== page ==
Lizz Cannon - She has provided assistance to our case along the way and offered invaluable advice while we fought for legislative action. Lizz has an excellent reputation among her clients for being incredibly knowledgeable, persistent in fighting for their cases, and easy to relate to, on top of all that. She is another specialist in waivers of inadmissibility, but also takes on challenging cases in other areas.  She also has a great deal of experience with the US Embassy in Brazil. Lizz practices out of her office in Boston but also takes clients from anywhere on the planet. She speaks English, Portuguese, and Spanish.


Online Communities

For those going through the challenges of the US immigration process, it becomes necessary to find people to look to for support, and it's often hard to find those people in the "real world" because most people around us just can't understand why marrying a US citizen doesn't instantly score a green card! :) These are some communities that I've found extremely helpful along the way:

Immigrate2us.net - This forum is the single greatest resource for anyone dealing with inadmissibility or waivers. It's loaded with links and resources to help you understand your own situation, direct you to legal assistance, and become fully informed if you're one who chooses to do it on your own. I have been a member for 5 years and during that time, some of my closest relationships developed through people I met on the forum. Immigrate2us is gently moderated to promote a supportive emotional environment as members go through the most difficult trials in their lives, while also being a massive stockpile of information.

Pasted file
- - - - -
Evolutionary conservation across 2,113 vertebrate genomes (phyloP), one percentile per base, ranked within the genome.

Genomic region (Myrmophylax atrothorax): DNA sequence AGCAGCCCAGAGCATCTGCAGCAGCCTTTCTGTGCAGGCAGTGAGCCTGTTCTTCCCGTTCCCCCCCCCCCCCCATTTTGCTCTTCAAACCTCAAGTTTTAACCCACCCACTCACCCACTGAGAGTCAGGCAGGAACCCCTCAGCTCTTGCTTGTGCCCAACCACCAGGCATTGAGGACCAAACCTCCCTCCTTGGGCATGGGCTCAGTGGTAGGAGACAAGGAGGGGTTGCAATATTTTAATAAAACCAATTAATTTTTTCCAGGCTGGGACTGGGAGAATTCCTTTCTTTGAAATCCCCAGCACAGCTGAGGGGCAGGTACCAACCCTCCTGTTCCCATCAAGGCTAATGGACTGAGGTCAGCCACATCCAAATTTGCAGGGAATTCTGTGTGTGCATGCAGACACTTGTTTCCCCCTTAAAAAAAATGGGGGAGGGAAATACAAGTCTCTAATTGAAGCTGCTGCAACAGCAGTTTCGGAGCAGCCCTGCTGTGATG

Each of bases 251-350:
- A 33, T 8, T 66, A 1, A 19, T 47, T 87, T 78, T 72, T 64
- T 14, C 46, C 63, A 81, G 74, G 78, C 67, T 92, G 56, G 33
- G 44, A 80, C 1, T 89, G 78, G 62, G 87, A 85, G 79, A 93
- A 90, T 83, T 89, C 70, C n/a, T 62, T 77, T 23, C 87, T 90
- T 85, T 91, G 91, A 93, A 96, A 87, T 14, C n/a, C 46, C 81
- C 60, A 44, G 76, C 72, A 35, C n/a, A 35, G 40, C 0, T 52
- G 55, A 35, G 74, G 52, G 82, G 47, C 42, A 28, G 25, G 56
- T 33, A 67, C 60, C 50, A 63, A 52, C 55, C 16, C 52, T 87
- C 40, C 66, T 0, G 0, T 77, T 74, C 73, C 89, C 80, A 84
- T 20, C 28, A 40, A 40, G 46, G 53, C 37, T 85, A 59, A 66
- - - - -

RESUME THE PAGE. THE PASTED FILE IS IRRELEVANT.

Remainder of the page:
VisaJourney.com - This site is made up of mainly of people going through the spouse/fiance visa process, most without inadmissibility issues, although some are pursuing other visas as well. It is perhaps the immigration site with the highest membership, so it makes it easy to find others filing through the same consulate/embassy or service center. VisaJourney maintains an excellent timeline function that compiles the information provided by members into useful statistics, so if you file an immigration petition or application, you can often get a good idea when your paperwork might be processed. It is less of an emotionally supportive environment, but great for the statistics available due to the high volume of participants.



Expat Resources


General Resources for US Expats Around the World

Find your nearest US Embassy/Consulate

Register the birth of a baby outside the US/Establish baby's US citizenship (see your nearest US consulate/Embassy website for more specific details and local requirements)

Get a US passport outside the US (again, see your nearest US consulate/Embassy website for more)

Register to vote from abroad

Pay US taxes from abroad -Including who has to file and how you can exclude your foreign income.

Child traveling internationally with just one parent


General Resources for US Expats in Korea

US Embassy Seoul

Gmarket - order just about anything online, get it delivered to your door in about 2 days, for cheaper than in stores if they even exist in stores here

11st - another site where you can find just about anything, very similar to Gmarket

Auction.co.kr - another online/find everything site. It's all in Korean.

USbaby - This site sells lots of US baby gear and supplies that are hard to find elsewhere in Korea. It's also all in Korean.

iHerb.com - Order food/ingredients, baby products, health/beauty supplies and more, straight from the US and with cheap-to-free shipping to Korea. We get stuff like corn masa, spices, nutritional supplements, grains, etc. If you use this link you can get an automatic $5 off your first order.



Life in Korea


Getting a Teaching Job